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Two of the most widely used drugs can affect sleep latency and sleep architecture. Individuals’ reactions to these substances vary widely. Some people cannot handle a little caffeine right before bed without tossing and turning all night. Others feel little effects on sleep from caffeine and some say sleep better after a cup of coffee. Don’t be skeptical of these claims. It’s quite common for people to experience subjectively better sleep on caffeine. This should not be so surprising as caffeine is a stimulant and as as we have seen, sleep is a dynamic process during which the brain is active. Caffeine serves to suppress the neurotransmitter adenosine which does make us sleepy. But getting to sleep and staying asleep is a more complicated than just increasing adenosine levels.
However, at the first sign of insomnia, one tactic is to cut caffeine consumption so even if you are one of those people who normally has no problem with caffeine, pay attention when experiencing difficulty sleeping.
Alcohol is a depressant and often consumed in the evening. It is associated with sleep in the popular imagination, but alcohol is not a good candidate to replace prescription sleep aids in the larger insomniac population. For one thing, the effects of alcohol vary from person to person a lot more than the effects of non-benzodiazepine sleeping pills. And even though alcohol tends to relax people and may shorten sleep latency, it also tends to shorten time spent in slow wave sleep. This often leads to nocturnal awakenings. The person wakes up unrefreshed. The syndrome we call hangover is a bunch of symptoms and sleep inertia, sleep debt, and daytime sleepiness can be part of that.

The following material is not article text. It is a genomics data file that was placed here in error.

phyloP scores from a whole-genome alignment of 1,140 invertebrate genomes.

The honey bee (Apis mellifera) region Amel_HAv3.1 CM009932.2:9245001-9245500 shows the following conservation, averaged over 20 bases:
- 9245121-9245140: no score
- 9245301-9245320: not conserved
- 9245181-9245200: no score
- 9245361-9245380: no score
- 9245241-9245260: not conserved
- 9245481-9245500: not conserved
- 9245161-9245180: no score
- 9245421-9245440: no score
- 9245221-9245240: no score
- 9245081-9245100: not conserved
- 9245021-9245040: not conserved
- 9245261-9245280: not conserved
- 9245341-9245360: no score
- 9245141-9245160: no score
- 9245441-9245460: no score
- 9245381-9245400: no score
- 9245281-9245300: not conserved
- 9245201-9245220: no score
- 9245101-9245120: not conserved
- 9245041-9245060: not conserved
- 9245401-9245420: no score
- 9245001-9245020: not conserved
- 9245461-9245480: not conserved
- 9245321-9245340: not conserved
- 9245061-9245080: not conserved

Drunk driving and drowsy driving are twins. Both are dangerous risky behaviors to both the driver and other cars on the road. What is less appreciated is that they so often happen at the same time. Drinking happens more often at times of day (night) when sleep is normal. A night out often includes drinking past the normal bedtime. Police who stop dangerous drivers are more likely to charge a driver with DUI/DWI than with drowsy driving even if the driver is both sleepy and drunk. The policeman is just doing the logical thing. Few jurisdictions have specific laws against drowsy driving (although this may be changing). Officers generally can ticket or arrest drowsy driving under laws that cover disorderly or dangerous driving, but these are generally easier for the driver to get out of during the legal process than drunk driving. A DUI.DWI is a safer bet for law enforcement. Further, there is no easy roadside test for drowsy drivers. Drunk driving can be established by a breath test or blood test but there is no biomarker for sleepiness. And behavioral tests of wakefulness or the equivalent of sobriety tests like walking the line – those tests eventually might work but the problem is the person wakes up when he sees the flash of the police car lights in his rear view mirror.
It only makes sense for the police to pursue a DUI/DWI over a drowsy driving charge; hence higher reported rates of DUI.